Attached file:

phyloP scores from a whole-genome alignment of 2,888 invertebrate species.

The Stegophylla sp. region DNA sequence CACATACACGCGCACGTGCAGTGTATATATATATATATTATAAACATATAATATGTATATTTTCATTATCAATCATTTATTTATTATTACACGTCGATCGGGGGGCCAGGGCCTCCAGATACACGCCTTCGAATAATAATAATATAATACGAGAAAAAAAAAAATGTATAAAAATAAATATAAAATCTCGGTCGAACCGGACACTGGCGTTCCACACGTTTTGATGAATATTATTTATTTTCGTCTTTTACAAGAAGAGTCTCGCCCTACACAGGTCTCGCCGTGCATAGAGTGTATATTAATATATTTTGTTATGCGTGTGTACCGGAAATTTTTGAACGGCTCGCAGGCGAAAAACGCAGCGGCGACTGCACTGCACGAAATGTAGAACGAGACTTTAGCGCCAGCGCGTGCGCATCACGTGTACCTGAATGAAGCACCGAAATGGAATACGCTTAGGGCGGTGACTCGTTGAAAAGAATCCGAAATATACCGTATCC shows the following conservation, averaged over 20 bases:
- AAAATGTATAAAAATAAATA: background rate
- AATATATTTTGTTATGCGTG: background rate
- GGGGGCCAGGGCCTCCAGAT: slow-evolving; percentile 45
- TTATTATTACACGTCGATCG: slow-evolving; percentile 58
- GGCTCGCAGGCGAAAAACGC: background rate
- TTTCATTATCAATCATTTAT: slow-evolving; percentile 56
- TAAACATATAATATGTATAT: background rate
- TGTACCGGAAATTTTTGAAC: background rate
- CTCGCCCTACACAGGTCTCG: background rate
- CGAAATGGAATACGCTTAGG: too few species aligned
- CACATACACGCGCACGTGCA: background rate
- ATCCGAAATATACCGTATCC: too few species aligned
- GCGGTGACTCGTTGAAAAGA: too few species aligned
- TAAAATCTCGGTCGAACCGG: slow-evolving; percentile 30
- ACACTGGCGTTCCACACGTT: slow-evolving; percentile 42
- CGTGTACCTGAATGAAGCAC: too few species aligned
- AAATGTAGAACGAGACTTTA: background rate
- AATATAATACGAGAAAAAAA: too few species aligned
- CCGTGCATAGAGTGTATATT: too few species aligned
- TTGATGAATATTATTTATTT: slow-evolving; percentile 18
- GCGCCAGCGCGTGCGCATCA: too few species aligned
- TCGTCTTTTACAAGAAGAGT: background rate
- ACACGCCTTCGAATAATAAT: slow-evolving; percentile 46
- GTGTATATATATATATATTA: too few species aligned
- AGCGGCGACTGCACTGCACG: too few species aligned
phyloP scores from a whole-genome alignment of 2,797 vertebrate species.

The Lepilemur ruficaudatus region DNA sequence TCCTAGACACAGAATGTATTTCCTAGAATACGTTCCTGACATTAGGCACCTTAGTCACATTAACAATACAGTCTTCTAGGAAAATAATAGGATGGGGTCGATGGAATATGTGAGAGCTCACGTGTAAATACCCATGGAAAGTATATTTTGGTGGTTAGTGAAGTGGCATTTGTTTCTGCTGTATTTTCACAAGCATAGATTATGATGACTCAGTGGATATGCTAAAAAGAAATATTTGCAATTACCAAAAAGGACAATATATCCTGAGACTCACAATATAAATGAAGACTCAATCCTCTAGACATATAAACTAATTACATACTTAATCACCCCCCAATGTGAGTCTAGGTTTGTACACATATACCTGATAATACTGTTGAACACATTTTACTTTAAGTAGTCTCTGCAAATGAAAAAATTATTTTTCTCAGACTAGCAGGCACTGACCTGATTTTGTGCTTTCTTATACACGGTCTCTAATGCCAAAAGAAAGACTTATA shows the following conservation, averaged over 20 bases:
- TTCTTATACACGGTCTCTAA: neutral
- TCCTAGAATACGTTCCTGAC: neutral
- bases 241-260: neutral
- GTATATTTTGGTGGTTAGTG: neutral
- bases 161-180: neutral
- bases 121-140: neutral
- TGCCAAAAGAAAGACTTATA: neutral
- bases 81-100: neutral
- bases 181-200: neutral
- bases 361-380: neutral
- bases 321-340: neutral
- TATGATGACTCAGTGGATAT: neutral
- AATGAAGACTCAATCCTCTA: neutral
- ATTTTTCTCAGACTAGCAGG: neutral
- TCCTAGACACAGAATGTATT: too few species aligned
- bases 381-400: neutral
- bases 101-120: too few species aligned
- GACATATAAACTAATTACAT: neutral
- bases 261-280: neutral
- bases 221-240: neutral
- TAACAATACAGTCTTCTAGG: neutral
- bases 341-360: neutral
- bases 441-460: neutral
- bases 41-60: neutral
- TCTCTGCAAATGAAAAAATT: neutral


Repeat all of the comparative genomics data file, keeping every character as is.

phyloP scores from a whole-genome alignment of 2,888 invertebrate species.

The Stegophylla sp. region DNA sequence CACATACACGCGCACGTGCAGTGTATATATATATATATTATAAACATATAATATGTATATTTTCATTATCAATCATTTATTTATTATTACACGTCGATCGGGGGGCCAGGGCCTCCAGATACACGCCTTCGAATAATAATAATATAATACGAGAAAAAAAAAAATGTATAAAAATAAATATAAAATCTCGGTCGAACCGGACACTGGCGTTCCACACGTTTTGATGAATATTATTTATTTTCGTCTTTTACAAGAAGAGTCTCGCCCTACACAGGTCTCGCCGTGCATAGAGTGTATATTAATATATTTTGTTATGCGTGTGTACCGGAAATTTTTGAACGGCTCGCAGGCGAAAAACGCAGCGGCGACTGCACTGCACGAAATGTAGAACGAGACTTTAGCGCCAGCGCGTGCGCATCACGTGTACCTGAATGAAGCACCGAAATGGAATACGCTTAGGGCGGTGACTCGTTGAAAAGAATCCGAAATATACCGTATCC shows the following conservation, averaged over 20 bases:
- AAAATGTATAAAAATAAATA: background rate
- AATATATTTTGTTATGCGTG: background rate
- GGGGGCCAGGGCCTCCAGAT: slow-evolving; percentile 45
- TTATTATTACACGTCGATCG: slow-evolving; percentile 58
- GGCTCGCAGGCGAAAAACGC: background rate
- TTTCATTATCAATCATTTAT: slow-evolving; percentile 56
- TAAACATATAATATGTATAT: background rate
- TGTACCGGAAATTTTTGAAC: background rate
- CTCGCCCTACACAGGTCTCG: background rate
- CGAAATGGAATACGCTTAGG: too few species aligned
- CACATACACGCGCACGTGCA: background rate
- ATCCGAAATATACCGTATCC: too few species aligned
- GCGGTGACTCGTTGAAAAGA: too few species aligned
- TAAAATCTCGGTCGAACCGG: slow-evolving; percentile 30
- ACACTGGCGTTCCACACGTT: slow-evolving; percentile 42
- CGTGTACCTGAATGAAGCAC: too few species aligned
- AAATGTAGAACGAGACTTTA: background rate
- AATATAATACGAGAAAAAAA: too few species aligned
- CCGTGCATAGAGTGTATATT: too few species aligned
- TTGATGAATATTATTTATTT: slow-evolving; percentile 18
- GCGCCAGCGCGTGCGCATCA: too few species aligned
- TCGTCTTTTACAAGAAGAGT: background rate
- ACACGCCTTCGAATAATAAT: slow-evolving; percentile 46
- GTGTATATATATATATATTA: too few species aligned
- AGCGGCGACTGCACTGCACG: too few species aligned
phyloP scores from a whole-genome alignment of 2,797 vertebrate species.

The Lepilemur ruficaudatus region DNA sequence TCCTAGACACAGAATGTATTTCCTAGAATACGTTCCTGACATTAGGCACCTTAGTCACATTAACAATACAGTCTTCTAGGAAAATAATAGGATGGGGTCGATGGAATATGTGAGAGCTCACGTGTAAATACCCATGGAAAGTATATTTTGGTGGTTAGTGAAGTGGCATTTGTTTCTGCTGTATTTTCACAAGCATAGATTATGATGACTCAGTGGATATGCTAAAAAGAAATATTTGCAATTACCAAAAAGGACAATATATCCTGAGACTCACAATATAAATGAAGACTCAATCCTCTAGACATATAAACTAATTACATACTTAATCACCCCCCAATGTGAGTCTAGGTTTGTACACATATACCTGATAATACTGTTGAACACATTTTACTTTAAGTAGTCTCTGCAAATGAAAAAATTATTTTTCTCAGACTAGCAGGCACTGACCTGATTTTGTGCTTTCTTATACACGGTCTCTAATGCCAAAAGAAAGACTTATA shows the following conservation, averaged over 20 bases:
- TTCTTATACACGGTCTCTAA: neutral
- TCCTAGAATACGTTCCTGAC: neutral
- bases 241-260: neutral
- GTATATTTTGGTGGTTAGTG: neutral
- bases 161-180: neutral
- bases 121-140: neutral
- TGCCAAAAGAAAGACTTATA: neutral
- bases 81-100: neutral
- bases 181-200: neutral
- bases 361-380: neutral
- bases 321-340: neutral
- TATGATGACTCAGTGGATAT: neutral
- AATGAAGACTCAATCCTCTA: neutral
- ATTTTTCTCAGACTAGCAGG: neutral
- TCCTAGACACAGAATGTATT: too few species aligned
- bases 381-400: neutral
- bases 101-120: too few species aligned
- GACATATAAACTAATTACAT: neutral
- bases 261-280: neutral
- bases 221-240: neutral
- TAACAATACAGTCTTCTAGG: neutral
- bases 341-360: neutral
- bases 441-460: neutral
- bases 41-60: neutral
- TCTCTGCAAATGAAAAAATT: neutral